Weakness of attitude becomes weakness of character.
This might sound a bit corny and a tad smarmy, but to be a good peddler you need to have the right ’tude, baby. If you have a good one, it’s a lovely day. If you have a bad one, the world sucks. It’s pretty much that simple. Think about it.
Anyone with the right attitude can sell. Not because that’s all they
need, but because they can learn everything else. They can learn the
sales process, they can learn the product, they can learn how to build relationships with prospects and customers. But the wrong attitude, well, that can kill you from the get-go!
It is a peddler’s prerogative to wake up every single morning knowing that a good attitude will change the world and a bad attitude
will really kill your quarter.
Before we go any further, drum
this into your peddler head: We
convey our attitudes by our
actions and behavior. Do
you say hello to coworkers and ask them how
they are, or do you
grunt and hurry past
or ignore them completely? You are
probably known as
having a friendly attitude if
you do the former and an unfriendly attitude if you do the latter.
Each of us develops attitudes about most things in our lives, from
holidays to Hip Hop and everything in between. In this chapter, when
I talk about attitude, I mean your attitude toward peddling. Do you
love it? Do you hate it? Do you have answers to these questions?
I’m not going to sugarcoat this: If you don’t love selling, if your
heart isn’t in it, there is no way in hell you are going to be a great peddler. That, my friend, is the long and the short of it.
Go ahead. Right now. Ask yourself: Is my heart in this peddling gig?
When you do, what you are really asking yourself is: Do I have a passion to sell? Do I have a passion for the peddling life?
Passion is what pulls us through the difficult times. If you have a
passion for your work, you can do what you need to do, day in and
day out, no matter how hard it is. You see hurdles as par for the course and roadblocks as gateways to opportunities. Nothing gets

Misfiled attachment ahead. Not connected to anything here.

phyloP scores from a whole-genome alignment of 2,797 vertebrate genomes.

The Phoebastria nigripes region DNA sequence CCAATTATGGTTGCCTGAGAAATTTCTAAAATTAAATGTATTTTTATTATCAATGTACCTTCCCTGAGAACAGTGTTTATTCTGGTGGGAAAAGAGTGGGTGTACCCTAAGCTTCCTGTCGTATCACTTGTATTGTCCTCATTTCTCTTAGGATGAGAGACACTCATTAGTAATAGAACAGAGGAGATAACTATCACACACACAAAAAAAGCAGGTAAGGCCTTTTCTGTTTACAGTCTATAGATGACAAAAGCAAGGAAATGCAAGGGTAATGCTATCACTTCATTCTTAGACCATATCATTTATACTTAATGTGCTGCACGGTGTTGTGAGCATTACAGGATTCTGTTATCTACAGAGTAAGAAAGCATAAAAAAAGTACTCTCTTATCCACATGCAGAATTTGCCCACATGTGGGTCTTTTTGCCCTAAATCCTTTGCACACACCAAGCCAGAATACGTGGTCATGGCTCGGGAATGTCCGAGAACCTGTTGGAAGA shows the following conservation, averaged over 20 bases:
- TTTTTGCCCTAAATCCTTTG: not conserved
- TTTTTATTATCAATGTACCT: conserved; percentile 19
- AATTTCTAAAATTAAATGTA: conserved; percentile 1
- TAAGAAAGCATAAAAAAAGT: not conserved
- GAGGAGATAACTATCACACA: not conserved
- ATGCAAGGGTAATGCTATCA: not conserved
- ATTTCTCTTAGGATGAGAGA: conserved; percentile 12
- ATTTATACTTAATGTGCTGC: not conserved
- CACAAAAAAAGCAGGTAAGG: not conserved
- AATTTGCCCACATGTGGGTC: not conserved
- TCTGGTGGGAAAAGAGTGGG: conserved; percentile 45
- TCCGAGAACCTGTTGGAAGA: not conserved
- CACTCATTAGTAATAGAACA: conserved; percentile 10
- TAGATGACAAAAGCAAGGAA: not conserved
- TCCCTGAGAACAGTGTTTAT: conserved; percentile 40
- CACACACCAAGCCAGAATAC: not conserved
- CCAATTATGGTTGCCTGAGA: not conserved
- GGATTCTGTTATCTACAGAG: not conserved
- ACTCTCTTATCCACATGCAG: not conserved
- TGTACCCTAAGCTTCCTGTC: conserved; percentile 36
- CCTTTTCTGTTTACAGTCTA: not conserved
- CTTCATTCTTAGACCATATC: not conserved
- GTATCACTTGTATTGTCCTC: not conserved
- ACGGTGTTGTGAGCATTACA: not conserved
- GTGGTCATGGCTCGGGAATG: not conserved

you down (well, not for more than a day or so) or deters you from
What many folks don’t realize is that selling is hard work, so you
have to have a passion for it. You are an army of one, out in the field,
living by your wits. You gotta love it or leave it.
So sit yourself down for a friendly but honest chat, and figure out
where your passion lies today. Perhaps you did love selling, but lately
find your enthusiasm waning. It happens. But now you must ask yourself why, and if there’s something you can change to get back in
the groove. If so, do it! If not, move on. Do something you are passionate about for criminy’s sake!
On the other hand, maybe you never loved selling and are doing
it for the wrong reasons, the most common one being money. Money
can be a great motivator—but usually, only for so long. Ask yourself
this: If you were not making a lot of money would you still be selling? If the answer is no, you are in the wrong profession. Now that
we got that out in the open, accept it and follow your heart.
Your heart is the most difficult thing for you to control. Almost all
attempts are frivolous. The primal forces in your heart are much
stronger than the thoughts in your head. I don’t want to get into a
philosophical debate of the power of the head versus the power of the
heart, or logic versus emotion, but to me the ultimate confrontation
is man’s basic nature versus man’s basic intellect. I think of the heart
as nature, and the head as intellect. We think we can tame nature, we